With millions of users for her Facebook frames and Instagram filter designs, University of Toronto alumna Lianne Tokey has earned her place among an elite group of developers creating augmented reality filter effects for social media.
Tokey, who graduated with Bachelor of Arts degree in 1998, credits her introduction to digital design to her experience as an undergraduate art and art history student at Erindale College (now U of T Mississauga). Drawn by the mix of academic and studio work, she enrolled in a precursor to U of T Mississauga’s current joint art and art history program with Sheridan College.
It was a move that would set the stage for a successful career in digital design.
“The program gave me the opportunity to try so many different approaches to creating art and in that, I was able to find what really resonated with me,” Tokey says.
She was particularly drawn to sculpture – “I love working in 3D” – and graphic design. “As soon as I was introduced to Photoshop, light bulbs went off. Combined with my passion for sculpture, I knew instantly that it was where I wanted to build my skills.”
Over the next two decades, Tokey worked as a graphic designer and web developer, building her skills in digital design and founding a digital stationary business. “I learned more about basic programming and development to bring my artwork to an interactive level,” she says. “I always kept one eye out for things that were of interest to me and how I could continue to create.”
In 2017, Tokey made her first foray into social media design when she created an independent Facebook profile frame for Canada’s 150th anniversary celebrations and launched it over the Canada Day long weekend. She was stunned and delighted when her frame went viral, garnering more than half a million users in the first 24 hours. By the end of the holiday weekend, Tokey estimates that two per cent of Canadian Facebook users had picked up her work.
Tokey was hooked. She created more frames, which have been used more than 720 million times on the social media platform. “I never could have imagined that,” she says, noting her simplest frame – a basic white heart – is the most popular.
“It’s universal, and it can be used across the world.”
In 2018, Tokey branched out to create augmented reality filters for use on Instagram. Her first filter, a thought bubble, was approved in 2019 and led to her work with the Instagram Beta Effects Group. Since then, the Oakville designer has created more than 20 filters and built her Instagram audience to 116,000 followers, including many influencers in Brazil and Russia.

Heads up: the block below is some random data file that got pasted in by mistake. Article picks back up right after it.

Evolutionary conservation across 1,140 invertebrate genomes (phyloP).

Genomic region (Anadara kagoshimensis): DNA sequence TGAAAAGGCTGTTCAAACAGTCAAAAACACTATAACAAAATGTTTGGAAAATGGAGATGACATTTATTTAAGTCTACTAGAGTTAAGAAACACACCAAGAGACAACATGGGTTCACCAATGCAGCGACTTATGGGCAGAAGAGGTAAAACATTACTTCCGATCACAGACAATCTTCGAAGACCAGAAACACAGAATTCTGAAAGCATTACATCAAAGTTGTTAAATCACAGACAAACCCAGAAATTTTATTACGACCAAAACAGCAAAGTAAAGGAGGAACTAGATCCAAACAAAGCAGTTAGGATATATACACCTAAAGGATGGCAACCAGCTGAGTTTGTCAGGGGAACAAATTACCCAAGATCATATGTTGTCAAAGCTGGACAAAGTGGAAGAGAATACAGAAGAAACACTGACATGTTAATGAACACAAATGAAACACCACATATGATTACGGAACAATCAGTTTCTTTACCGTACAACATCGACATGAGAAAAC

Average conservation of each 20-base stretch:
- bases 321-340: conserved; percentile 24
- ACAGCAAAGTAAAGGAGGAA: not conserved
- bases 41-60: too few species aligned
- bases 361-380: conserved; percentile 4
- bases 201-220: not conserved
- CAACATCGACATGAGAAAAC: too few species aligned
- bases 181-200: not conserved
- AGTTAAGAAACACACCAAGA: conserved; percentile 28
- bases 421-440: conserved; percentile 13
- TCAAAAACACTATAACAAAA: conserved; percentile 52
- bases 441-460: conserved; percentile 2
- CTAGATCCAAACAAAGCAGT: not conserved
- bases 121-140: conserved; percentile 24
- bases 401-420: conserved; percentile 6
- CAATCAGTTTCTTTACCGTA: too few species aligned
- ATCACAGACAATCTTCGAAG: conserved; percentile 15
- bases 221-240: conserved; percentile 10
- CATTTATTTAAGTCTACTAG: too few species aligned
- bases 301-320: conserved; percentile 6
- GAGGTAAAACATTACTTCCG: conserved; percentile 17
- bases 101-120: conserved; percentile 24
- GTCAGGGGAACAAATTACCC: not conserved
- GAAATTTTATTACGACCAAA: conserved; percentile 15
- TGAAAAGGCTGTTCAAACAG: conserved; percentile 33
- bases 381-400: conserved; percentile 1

Tokey, who draws her design inspiration from nature, taps into emerging trends on social media. When YouTube makeup star James Charles challenged viewers to create a “Bratz Face” that replicated the exaggerated makeup of the popular dolls, Tokey responded with her “Dollface” Instagram filter. “’Dollface’ took off very quickly,” she says. “In the first day, the filter had one million impressions and has since gone into hundreds of millions.”
The phenomenon landed Tokey’s work in the Spanish edition of Cosmopolitan magazine. “You have to be very responsive to trends because the window of opportunity is very short,” she says.
Her Carnival of Brazil themed “Rainha Azul” filter is also popular. “There are a huge number of influencers in Brazil and they are a massive part of my audience,” she says. “Brazil’s influencers are very involved in the stories of Instagram, and using the filters, which really helps to grow the audience there.”
Tokey wants to be “a positive influence” on the digital landscape. “Social media sometimes gets a bad rap, but I really want to change how people are interacting with the social tools,” she says, adding she was intrigued to see her blue speech bubble filter for Bell Canada’s “Bell Let’s Talk Day” mental health campaign take off globally with her followers.
“So many people messaged me privately saying, ‘Thank you for giving us an opportunity to share what we're feeling or what's in our minds or within our hearts. Mental health is an issue that affects people globally. There's a shared collective experience, and the point of conversation starts with the filter.’”
She continues to keep an eye on trends and collaborates with fellow effects creators and corporate partners through an Instagram beta group she joined in January. She is also developing online workshops to share knowledge and spark interest among a new generation of designers.
As for the tools of her trade, Tokey has moved on from her early Photoshop days and now creates her work with Procreate design software on her iPad Pro. “The tools have changed so much, but it's still the same foundation,” she says. “The art and art history program was so valuable to me. As an artist, it’s important to have the opportunity to try many different ways of expressing your creativity. Oftentimes you don't realize what you love until you actually are experiencing it hands-on. I had that opportunity in that program.”